World Champion Viswanathan Anand (2817, +7) ascends back to the top of the list after his strong performance in Tata Steel Tournament. In a recent interview it was asked about his latest feat and whether it was comparable to the world crown.
The world title is more specific and a bigger challenge whereas ranking is constant. I would say the ranking is a validation of how consistently I play and a reflection of me playing well. But I will admit being world No 1 is sweet. I’m happy as this is the highest rating points (2,817) that I’ve reached. (full story)
Queen and King Indian… It would be safe to say that Aruna Anand has been instrumental in his perch atop the chess world.
While he was indeed happy to be at the top of the chart his energy was focused on the 2012 World Championship match. Having recently moved his base back to India, he mentions that his biggest challengers as Magnus Carlsen (2815, +1) and Levon Aronian (2808, +3). However, Carlsen has withdrawn from the Candidate’s matches and will not be able to challenge Anand for years to come.
Carlsen has had spotty play since late last year and has lost several games… some trivially. However, he has compensated in tournaments by stringing together impressive wins. Aronian, Vladimir Kramnik (2785, +1) and Vassily Ivanchuk (2779, +15) make up the top five. Ivanchuk has rebounded from his occasional implosions and will be a threat in the Candidate’s matches.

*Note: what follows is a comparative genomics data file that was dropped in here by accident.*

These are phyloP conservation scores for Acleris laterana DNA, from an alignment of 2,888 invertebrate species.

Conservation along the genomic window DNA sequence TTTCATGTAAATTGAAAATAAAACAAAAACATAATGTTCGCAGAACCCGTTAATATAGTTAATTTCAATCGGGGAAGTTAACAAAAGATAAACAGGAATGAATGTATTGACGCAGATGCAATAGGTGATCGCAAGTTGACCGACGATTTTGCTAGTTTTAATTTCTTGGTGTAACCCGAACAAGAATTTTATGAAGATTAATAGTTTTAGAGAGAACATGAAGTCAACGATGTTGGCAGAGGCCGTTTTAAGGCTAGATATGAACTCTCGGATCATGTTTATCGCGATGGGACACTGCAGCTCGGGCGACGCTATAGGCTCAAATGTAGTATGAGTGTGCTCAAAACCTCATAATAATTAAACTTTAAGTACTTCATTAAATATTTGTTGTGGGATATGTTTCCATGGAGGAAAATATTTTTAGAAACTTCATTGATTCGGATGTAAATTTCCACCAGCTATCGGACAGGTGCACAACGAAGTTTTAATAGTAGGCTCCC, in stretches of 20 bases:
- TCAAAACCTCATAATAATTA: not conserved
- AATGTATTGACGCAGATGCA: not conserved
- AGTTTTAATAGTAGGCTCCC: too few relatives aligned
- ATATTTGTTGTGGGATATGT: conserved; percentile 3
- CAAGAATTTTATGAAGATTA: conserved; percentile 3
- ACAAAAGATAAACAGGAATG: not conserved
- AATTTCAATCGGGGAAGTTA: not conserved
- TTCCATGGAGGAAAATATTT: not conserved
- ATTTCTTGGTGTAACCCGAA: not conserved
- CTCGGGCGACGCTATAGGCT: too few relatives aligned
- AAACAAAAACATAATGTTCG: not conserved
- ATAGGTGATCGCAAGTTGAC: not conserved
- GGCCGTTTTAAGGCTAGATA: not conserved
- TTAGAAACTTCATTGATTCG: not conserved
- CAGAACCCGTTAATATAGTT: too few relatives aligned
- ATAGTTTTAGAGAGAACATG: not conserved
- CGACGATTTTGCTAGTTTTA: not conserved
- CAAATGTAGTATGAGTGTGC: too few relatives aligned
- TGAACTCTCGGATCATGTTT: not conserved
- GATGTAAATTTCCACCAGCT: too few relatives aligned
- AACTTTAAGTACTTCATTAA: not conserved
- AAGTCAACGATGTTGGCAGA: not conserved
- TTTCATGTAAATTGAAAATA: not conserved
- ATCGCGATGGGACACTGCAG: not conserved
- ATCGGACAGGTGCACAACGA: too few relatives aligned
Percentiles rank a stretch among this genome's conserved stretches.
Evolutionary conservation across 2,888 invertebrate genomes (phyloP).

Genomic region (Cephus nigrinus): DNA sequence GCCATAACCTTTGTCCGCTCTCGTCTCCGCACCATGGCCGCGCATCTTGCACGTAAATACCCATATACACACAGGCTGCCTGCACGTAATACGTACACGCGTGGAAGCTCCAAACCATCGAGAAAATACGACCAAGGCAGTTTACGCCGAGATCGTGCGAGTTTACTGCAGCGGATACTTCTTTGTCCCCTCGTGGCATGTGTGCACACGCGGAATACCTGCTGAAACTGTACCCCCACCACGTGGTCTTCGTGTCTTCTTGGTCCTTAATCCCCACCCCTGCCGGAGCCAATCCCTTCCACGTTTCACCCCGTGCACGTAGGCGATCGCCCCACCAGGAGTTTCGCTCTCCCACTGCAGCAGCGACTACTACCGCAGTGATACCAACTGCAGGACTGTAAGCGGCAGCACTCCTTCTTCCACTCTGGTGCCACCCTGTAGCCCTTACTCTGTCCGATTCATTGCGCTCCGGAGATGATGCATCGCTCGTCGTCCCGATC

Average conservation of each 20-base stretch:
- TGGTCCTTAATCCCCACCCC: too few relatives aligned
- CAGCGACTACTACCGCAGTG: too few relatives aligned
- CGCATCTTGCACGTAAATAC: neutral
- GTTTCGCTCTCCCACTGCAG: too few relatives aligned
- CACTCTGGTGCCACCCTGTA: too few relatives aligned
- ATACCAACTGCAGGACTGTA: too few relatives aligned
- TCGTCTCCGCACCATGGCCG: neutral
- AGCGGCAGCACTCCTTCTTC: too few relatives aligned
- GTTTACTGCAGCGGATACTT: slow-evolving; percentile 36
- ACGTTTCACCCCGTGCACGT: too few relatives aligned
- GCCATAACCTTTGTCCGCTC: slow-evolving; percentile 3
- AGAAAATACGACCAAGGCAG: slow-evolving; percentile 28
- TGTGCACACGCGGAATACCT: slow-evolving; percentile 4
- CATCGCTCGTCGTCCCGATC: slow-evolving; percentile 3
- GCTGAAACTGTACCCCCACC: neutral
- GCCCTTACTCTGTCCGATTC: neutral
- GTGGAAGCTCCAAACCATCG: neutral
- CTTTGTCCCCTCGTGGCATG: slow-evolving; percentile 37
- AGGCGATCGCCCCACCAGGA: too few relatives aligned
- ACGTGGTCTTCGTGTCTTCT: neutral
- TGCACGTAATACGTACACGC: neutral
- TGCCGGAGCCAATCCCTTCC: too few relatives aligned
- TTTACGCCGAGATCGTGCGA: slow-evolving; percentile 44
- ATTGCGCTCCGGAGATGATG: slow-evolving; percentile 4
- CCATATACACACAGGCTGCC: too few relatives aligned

Sergey Karjakin (2776) and Veselin Topalov (2775) did not see a change, but Hikaru Nakamura (2774, +23) has had the most precipitous increase in his standing. Winning the Tata Steel tournament ahead of the top four players in the world, he has certainly caused the chess world to reconsider his status as an elite chess player. Shakhiyar Mamedyarov (2772) is steady and then a big drop sees Alexander Grischuk (2747, -26) plummeting three positions to #10.
Not much change at the top of the women’s charts as there is a big gap between the top three and the rest. Judit Polgar (2686), Humpy Koneru (2607) and Hou Yifan (2602) remained perched at the top. We will see more rating activity in coming months. The FIDE Grand Prix tournament is currently going on in Doha, Qatar where Humpy and Nana Dzagnidze (2567, +17) are playing. Nadezhda Kosinteva (2567, +15) and her sister Tatiana Kosinteva (2569, -11) round out the top tier.
Asia is rising! Vietnam’s Le Quang Liem and the Philippines’ Wesley So represent a bright future in Asian chess. Photo by Chessvibes.com.
There is a new leader on the junior list since Carlsen’s dropping from the junior list. Fabiano Caruana (2716, -5) is not at the top of the list followed by the surging Anish Giri (2690, +4) and Le Quang Liem (2689, +25). Le won the strong Aeroflot tournament for a big gain. Wesley So (2667, -6) also shows promise amongst an exciting crop of stars emerging in chess! Hou Yifan still reigns supreme on the girl’s list and Dronavali Harika (2524, +4) is a distant second.